Today (12th August 2019) is International Youth Day. To mark the occasion we spoke to our two youngest members Sirah and Imogen about their journey into communications.


Today (12th August 2019) is International Youth Day, an internationally recognised day organised by the United Nations to raise awareness of young people living in challenging environments. The theme for 2019 is ‘Transforming Education’, with a focus on the role of inclusive and accessible education in achieving sustainable development.

At AD we’re all fortunate to have had access to a good education and the career opportunities that brings. To mark International Youth Day, we spoke to our two youngest team members, Sirah (24) and Imogen (21), to find out how their educational journey brought them into the communications industry.

When did you decide to pursue a career in communications and why did it appeal to you?

IW: I did a week’s work experience in a B2C marketing agency. The dynamic nature of the work really excited me and I liked the fact that the industry was so broad.

SA: After graduating, I was intrigued by the world of comms. I’ve always had an interest in writing and the media, so I undertook a few internships in various PR agencies to get a taste for it. I enjoyed the tasks I was given and loved the buzz and variety that comes with working in an agency.

What’s your academic background? Did you study communications or a relevant subject?

IW: After my work experience, I knew I wanted to work towards a career in marketing. That informed my A-Level choices of English Language, Psychology, Business Studies and Media Studies. Business Studies was the key subject for my development but the others have still been useful. I took the route of not going to university and started off in an admin role at AD and trained on the job instead. PR is often thought of as a graduate career, and many agencies are quite exclusive in their recruitment, but not having a degree definitely hasn’t held me back.

SA: Growing up, I wasn’t entirely sure what I wanted to do. I studied English Literature and Language, Psychology and Sociology at A-Level and was torn between studying English or Psychology at university. I opted for Psychology as I felt it would give me a range of possible career paths. As PR is about influencing audiences, and Psychology is the study of people and behaviour, I’ve found it quite a useful background, even though it may not be the most typical route in. It’s no surprise to me that Edward Bernays, the infamous ‘founder of PR’, was the nephew of Sigmund Freud!

How did you imagine working in communications and how has the reality matched up?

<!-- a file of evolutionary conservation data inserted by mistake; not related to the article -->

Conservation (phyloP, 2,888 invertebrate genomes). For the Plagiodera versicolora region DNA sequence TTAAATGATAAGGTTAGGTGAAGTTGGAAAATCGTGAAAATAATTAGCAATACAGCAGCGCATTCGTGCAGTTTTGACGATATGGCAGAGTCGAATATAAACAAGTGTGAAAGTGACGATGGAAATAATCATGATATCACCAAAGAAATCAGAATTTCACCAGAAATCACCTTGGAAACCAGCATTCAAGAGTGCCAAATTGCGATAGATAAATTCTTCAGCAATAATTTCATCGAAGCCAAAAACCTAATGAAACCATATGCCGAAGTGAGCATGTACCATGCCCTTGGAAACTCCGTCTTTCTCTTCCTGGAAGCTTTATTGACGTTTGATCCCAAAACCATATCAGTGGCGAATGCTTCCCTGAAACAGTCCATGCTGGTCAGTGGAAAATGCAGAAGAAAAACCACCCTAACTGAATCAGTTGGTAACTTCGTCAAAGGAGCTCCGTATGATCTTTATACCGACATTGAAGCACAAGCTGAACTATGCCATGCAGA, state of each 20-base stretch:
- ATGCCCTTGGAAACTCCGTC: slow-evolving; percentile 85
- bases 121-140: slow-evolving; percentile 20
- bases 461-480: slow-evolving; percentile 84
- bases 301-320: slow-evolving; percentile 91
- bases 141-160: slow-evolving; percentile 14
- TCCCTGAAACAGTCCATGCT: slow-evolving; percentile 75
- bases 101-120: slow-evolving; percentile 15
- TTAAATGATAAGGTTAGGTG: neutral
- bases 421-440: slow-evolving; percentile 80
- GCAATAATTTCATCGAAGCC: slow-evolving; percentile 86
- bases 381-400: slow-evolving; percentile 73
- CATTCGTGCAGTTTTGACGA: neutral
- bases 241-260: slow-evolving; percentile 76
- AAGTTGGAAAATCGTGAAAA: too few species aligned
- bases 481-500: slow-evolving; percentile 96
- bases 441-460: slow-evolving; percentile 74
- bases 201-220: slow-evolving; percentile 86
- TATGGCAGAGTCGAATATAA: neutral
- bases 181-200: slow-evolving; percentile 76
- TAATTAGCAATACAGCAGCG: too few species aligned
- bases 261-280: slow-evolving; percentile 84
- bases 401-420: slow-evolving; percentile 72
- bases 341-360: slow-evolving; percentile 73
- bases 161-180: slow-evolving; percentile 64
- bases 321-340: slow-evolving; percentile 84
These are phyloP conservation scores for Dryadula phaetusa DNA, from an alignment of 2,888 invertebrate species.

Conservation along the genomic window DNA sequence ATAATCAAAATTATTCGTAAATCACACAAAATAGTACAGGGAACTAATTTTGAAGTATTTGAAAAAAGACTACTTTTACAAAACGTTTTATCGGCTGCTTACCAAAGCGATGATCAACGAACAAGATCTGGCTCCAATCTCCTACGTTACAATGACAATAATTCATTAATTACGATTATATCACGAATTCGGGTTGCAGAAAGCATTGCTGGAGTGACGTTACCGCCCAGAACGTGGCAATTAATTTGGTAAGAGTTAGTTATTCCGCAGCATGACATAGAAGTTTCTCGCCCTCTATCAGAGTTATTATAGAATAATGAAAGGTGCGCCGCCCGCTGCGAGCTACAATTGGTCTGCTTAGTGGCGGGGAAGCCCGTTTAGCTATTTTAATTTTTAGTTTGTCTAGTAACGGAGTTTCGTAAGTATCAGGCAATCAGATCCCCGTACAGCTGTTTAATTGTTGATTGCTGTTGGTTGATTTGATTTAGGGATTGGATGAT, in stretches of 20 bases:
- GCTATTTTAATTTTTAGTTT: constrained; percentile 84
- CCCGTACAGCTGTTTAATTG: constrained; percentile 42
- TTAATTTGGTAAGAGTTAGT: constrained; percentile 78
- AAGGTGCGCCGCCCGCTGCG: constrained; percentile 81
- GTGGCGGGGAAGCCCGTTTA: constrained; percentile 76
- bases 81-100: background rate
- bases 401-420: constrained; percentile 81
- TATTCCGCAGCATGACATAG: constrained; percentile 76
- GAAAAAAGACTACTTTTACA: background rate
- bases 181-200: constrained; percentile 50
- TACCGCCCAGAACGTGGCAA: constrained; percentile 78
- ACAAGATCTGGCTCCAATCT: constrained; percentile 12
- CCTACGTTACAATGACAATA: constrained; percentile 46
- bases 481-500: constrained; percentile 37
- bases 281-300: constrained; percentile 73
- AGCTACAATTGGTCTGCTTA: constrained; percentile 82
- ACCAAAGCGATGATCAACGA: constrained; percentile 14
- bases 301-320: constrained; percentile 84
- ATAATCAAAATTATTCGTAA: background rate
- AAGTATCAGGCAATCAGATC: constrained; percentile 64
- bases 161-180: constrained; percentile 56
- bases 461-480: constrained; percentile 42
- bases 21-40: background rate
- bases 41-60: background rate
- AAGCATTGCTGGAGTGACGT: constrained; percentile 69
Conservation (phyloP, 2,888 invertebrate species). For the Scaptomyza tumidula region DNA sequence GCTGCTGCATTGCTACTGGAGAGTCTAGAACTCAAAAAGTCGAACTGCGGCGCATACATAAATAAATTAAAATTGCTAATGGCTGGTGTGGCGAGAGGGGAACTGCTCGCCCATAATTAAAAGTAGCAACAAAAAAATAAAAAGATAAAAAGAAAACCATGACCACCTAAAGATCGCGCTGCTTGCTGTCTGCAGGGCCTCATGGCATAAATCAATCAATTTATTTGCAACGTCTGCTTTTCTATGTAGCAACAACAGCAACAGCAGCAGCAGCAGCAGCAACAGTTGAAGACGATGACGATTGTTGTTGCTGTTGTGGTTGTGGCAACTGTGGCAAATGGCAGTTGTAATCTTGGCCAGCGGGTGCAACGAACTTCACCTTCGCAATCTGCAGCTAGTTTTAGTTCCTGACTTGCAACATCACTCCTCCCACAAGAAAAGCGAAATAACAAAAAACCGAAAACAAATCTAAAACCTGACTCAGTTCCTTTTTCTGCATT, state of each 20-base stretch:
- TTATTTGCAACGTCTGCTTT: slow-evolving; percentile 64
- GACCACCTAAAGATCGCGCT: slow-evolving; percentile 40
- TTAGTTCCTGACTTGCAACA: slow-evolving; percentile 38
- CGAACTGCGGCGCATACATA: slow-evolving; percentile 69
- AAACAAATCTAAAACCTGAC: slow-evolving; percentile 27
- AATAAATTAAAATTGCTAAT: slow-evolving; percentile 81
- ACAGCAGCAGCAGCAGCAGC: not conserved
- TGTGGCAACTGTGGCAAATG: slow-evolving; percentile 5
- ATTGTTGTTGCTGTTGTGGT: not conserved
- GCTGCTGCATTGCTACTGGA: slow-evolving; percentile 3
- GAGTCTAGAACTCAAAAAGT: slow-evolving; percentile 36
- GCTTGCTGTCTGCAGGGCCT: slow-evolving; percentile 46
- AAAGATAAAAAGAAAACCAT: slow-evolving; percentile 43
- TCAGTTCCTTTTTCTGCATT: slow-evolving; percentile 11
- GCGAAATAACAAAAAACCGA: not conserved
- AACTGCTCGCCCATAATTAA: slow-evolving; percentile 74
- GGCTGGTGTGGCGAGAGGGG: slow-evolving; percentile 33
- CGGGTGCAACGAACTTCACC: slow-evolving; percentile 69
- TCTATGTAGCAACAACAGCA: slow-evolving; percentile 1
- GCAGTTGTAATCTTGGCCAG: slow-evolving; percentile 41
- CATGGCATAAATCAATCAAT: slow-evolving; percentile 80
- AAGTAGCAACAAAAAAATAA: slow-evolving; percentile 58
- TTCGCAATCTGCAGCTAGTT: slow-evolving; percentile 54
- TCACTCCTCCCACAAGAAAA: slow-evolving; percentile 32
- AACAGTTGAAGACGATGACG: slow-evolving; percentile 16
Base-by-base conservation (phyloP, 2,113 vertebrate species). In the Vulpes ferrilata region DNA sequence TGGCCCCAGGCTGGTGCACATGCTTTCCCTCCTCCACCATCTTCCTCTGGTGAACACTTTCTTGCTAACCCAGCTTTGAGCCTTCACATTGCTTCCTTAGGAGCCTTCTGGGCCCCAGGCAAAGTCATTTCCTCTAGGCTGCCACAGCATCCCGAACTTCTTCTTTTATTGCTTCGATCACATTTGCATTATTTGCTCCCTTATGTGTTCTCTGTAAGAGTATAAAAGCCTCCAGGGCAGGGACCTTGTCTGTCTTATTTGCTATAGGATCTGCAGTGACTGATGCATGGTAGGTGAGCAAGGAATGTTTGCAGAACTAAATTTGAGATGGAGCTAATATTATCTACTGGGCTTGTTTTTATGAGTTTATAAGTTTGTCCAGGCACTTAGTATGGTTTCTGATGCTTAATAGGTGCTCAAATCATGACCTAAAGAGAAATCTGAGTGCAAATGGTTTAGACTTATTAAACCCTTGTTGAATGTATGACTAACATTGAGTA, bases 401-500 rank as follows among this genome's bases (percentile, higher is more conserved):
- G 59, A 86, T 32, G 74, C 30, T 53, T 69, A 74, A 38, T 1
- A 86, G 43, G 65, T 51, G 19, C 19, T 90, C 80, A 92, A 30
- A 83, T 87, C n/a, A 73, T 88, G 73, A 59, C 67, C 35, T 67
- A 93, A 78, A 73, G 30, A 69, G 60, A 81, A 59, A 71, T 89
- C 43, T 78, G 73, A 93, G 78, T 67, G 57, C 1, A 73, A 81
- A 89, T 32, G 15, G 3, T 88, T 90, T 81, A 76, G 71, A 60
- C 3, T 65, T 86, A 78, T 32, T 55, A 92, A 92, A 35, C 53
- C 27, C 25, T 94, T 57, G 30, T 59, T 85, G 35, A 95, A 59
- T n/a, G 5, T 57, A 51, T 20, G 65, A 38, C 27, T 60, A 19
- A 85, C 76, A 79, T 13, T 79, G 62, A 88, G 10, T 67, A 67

IW: I didn’t even imagine that the world of B2B comms existed. I always assumed that working in a marketing/comms role was consumer focussed and revolved around marketing products. I didn’t envision the in-depth nature of the work, all the moving parts for individual projects and the steps taken to complete them, although that’s one of my favourite parts of the job!

SA: I didn’t appreciate just how much work goes on behind-the-scenes when it comes to planning and executing an effective communications campaign. It really is a team effort and each person’s input can make the world of difference to the end result.

I also think I didn’t understand the meaning of the word ‘busy’ until I experienced working in a comms agency! At university, I would stress about meeting assignment deadlines even though I had weeks to prepare for them and ample hours of free time each week. Working in the world of comms is a lot more fast-paced, with even higher volumes of work that need to be turned around in shorter time frames.

Do your friends and family understand what your job entails?

IW: They know I do a bit of social media, PR and event support but I don’t think they know the extent of the day-to-day work I do.
SA: I think they have a loose idea and their understanding grows the more they talk to me about it. But there have definitely been times where I’ve had to explain that, unlike Samantha from ‘Sex and the City’, I don’t plan red-carpet events and go out for fancy long lunches each day!

What are the best and trickiest parts of the job?

IW: For me, one of the best parts has to be that no two days are the same. I love the fact that my job is challenging and exciting and there’s always something new to get stuck into.

The most challenging part for me is developing my confidence and learning the ins and outs of our clients. Being young can also be a challenge because you want to be respected but also have to appreciate that you’re still learning. The best part about working for an agency like AD is the support I’m given, and access to so many training and development opportunities.

SA: Working in an integrated comms agency gives me exposure to all the various aspects behind a successful campaign, whether that’s PR, advertising, social media or visual content. It’s also really rewarding seeing the results of the team’s hard work, whether that’s in the form of client press coverage or seeing how social content is performing.

Balancing and prioritising my workload is inevitably challenging, but it’s also what I love about the job – there’s always plenty to do and no day is ever boring. I love the reward and sense of accomplishment that comes with it.

What’s more, I’m constantly building my understanding of the print and packaging industries we specialise in, and the changing comms landscape. Given the technologically advancing world we live in, the learning never really stops, no matter what industry you’re in or what level you’re at.

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